Study Finds Sharp Rise in Colon Cancer and Rectal Cancer Rates Among Young Adults
Saturday 16th September 2017
Mr J Shabbir, Consultant Colorectal Surgeon
Bowel Cancer is the 4th most common cancer in the UK accounting for almost 11% of all new cancers. It is slightly more common among men with a male to female ratio of12:10. Around 110 people are diagnosed with bowel cancer every day in the UK, that's someone every 15 minutes. Bowel cancer incidence is strongly related to age, with the highest incidence rates being in older males and females. In the UK in 2012-2014, on average each year more than 4 in 10 (44%) cases were diagnosed in people aged 75 and over.
A study published in the Journal of the National Cancer Institute in Feb 2017 found that new cases of colon cancer and rectal cancer are occurring at an increasing rate among young and middle-aged adults in the US. They looked at the records of almost 500,000 people 20 years and older who were diagnosed with colon or rectal cancer from 1974 through 2013. The data came from the Surveillance, Epidemiology, and End Results (SEER) program registries of people diagnosed with cancer. They included people born in 1890 through those born in 1990.
This study found Colorectal cancer (CRC) incidence in the United States is declining rapidly overall but, curiously, is increasing among young adults. After decreasing in the previous decade, colon cancer incidence rates increased by 1.0% to 2.4% annually since the mid-1980s in adults age 20 to 39 years and by 0.5% to 1.3% since the mid-1990s in adults age 40 to 54 years. The rectal cancer incidence rates have been increasing longer and faster (eg, 3.2% annually from 1974-2013 in adults age 20-29 years).
The study also demonstrated the reduction in the overall incidence of bowel cancer in the US, thanks largely due to the screening program. To detect cases of bowel cancer sooner, the NHS offers two types of bowel cancer screening to adults registered with a GP in England.
• All men and women aged 60-74 are invited to carry out a faecal occult blood (FOB) test. Every two years, they're sent a home test kit, which is used to collect a stool sample. Those with positive FOB are invited for a one off colonoscopy ( a camera examination of the large bowel).
• An additional one-off test called bowel scope screening is gradually being introduced in England. This is offered to men and women at the age of 55. It involves a doctor or nurse using a thin, flexible instrument to look inside the lower part of the bowel.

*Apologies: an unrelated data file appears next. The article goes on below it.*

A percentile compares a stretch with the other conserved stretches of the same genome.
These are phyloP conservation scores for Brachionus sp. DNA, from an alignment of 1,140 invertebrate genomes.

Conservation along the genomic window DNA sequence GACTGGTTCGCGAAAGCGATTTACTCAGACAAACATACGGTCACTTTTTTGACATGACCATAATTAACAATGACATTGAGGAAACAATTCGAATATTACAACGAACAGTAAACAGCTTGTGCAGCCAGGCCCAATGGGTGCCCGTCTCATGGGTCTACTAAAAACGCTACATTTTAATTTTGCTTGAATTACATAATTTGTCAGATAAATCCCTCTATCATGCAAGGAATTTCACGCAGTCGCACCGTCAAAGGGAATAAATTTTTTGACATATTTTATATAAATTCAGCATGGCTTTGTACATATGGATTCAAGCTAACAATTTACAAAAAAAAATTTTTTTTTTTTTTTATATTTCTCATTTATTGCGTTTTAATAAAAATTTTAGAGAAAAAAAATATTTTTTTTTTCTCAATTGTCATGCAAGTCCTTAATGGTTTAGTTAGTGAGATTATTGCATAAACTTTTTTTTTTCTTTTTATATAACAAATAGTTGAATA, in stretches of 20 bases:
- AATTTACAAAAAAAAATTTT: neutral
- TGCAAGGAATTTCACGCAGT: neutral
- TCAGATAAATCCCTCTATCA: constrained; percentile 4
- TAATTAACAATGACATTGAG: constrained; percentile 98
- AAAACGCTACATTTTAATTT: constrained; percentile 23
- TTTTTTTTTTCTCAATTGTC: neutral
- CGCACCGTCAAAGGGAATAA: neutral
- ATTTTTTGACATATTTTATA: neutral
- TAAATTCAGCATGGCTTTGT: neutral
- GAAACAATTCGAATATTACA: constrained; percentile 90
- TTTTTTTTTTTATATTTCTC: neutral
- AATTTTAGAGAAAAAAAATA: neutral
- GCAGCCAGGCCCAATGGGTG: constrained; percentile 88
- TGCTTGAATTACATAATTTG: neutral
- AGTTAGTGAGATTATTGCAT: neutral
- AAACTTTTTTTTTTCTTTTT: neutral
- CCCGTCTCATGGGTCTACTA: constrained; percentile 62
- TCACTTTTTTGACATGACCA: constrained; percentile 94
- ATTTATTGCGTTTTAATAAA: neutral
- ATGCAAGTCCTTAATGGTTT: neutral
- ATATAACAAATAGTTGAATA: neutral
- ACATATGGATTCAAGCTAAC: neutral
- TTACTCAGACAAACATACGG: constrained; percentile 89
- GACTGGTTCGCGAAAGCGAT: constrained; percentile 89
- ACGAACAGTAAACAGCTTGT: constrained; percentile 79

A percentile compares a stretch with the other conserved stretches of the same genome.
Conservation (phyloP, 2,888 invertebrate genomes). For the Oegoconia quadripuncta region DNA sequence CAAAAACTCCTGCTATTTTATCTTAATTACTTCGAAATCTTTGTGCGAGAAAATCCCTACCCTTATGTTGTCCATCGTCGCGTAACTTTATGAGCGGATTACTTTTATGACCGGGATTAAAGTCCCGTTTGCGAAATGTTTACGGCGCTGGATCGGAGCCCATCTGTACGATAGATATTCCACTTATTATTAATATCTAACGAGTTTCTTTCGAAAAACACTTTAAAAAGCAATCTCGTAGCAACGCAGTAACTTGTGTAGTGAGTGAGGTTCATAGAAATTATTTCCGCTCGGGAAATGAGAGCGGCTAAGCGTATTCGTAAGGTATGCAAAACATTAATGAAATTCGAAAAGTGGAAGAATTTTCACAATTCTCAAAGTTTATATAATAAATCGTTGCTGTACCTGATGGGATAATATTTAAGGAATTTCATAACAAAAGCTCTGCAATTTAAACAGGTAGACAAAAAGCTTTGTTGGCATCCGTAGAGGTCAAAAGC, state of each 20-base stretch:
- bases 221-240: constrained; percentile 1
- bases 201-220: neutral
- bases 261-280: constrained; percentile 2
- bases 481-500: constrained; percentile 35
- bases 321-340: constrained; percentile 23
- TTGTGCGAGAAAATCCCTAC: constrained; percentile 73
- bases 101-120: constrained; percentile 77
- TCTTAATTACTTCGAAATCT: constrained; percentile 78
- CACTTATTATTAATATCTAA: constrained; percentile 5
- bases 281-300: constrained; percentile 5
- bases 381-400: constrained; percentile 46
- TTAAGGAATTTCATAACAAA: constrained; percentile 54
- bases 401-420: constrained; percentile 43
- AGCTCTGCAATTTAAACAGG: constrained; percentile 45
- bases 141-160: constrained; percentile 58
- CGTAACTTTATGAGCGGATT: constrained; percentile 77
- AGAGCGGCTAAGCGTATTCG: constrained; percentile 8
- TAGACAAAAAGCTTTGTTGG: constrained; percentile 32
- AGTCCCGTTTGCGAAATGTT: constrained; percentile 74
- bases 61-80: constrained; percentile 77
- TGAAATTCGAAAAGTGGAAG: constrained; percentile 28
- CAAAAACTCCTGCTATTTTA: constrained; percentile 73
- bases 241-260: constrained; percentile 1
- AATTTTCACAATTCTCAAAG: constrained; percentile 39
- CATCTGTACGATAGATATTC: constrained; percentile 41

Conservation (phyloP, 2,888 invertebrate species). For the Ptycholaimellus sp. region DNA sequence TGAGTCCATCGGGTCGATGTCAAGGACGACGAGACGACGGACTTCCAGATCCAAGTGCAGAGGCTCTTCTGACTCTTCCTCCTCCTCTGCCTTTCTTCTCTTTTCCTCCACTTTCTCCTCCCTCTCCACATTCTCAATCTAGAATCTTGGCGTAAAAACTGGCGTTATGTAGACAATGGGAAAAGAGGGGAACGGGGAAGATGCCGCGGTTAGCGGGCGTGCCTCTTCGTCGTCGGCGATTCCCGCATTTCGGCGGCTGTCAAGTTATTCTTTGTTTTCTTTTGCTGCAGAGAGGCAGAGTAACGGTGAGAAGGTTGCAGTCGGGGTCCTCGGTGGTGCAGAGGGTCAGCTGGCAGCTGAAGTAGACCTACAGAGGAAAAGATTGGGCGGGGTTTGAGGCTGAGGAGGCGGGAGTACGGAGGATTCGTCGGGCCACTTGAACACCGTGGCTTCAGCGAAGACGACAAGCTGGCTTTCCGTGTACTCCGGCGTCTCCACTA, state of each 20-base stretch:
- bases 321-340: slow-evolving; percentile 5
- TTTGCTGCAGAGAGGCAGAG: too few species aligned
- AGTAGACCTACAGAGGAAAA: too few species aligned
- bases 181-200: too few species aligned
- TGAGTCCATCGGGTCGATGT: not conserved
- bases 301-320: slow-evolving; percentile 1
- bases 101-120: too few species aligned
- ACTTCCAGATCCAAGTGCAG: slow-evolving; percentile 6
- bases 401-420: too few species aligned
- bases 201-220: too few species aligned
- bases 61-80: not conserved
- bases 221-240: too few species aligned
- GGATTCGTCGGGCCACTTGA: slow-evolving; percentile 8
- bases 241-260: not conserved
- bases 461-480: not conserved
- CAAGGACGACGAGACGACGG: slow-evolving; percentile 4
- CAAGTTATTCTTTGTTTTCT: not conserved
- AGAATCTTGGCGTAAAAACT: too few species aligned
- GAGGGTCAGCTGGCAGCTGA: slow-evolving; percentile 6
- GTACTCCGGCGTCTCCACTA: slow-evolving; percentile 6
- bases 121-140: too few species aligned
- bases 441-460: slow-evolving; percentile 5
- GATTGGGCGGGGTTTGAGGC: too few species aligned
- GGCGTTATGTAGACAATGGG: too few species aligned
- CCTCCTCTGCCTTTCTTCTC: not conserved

However, the findings of the above study are extremely important and highlight the need for educating, both the general public and the clinicians about this increase trend of bowel cancer in younger population to avoid delays in diagnosis.
Signs and Symptoms of Bowel Cancer:
According to the study, people younger than 55 are 58% more likely to be diagnosed with late-stage disease than older people. This is mostly due to delay in the diagnosis, as cancer is not the radar of both the patients and their health care providers. The symptoms of bowel cancer are subtle and there is considerable overlap with benign conditions such as Haemorrhoids, IBS or Inflammatory bowel disease. Some of the red flag symptoms are given below and if these persist for more than six weeks, patients should seek advice from their GP.
• persistent blood in the stools - that occurs for no obvious reason or is associated with a change in bowel habit
• a persistent change in your bowel habit - which usually means going more often, with looser stools
• A feeling that you need to have a bowel movement that is not relieved by doing so
• persistent lower abdominal (tummy) pain, bloating or discomfort - that's always caused by eating and may be associated with loss of appetite or significant unintentional weight loss
There is not enough evidence to suggest a reduction in the age of screening for bowel cancer below the age of 50. However, this study gives an important message that we need to educate our clinicians and general public to take these symptoms seriously and seek medical advice if the symptoms persist longer than six weeks.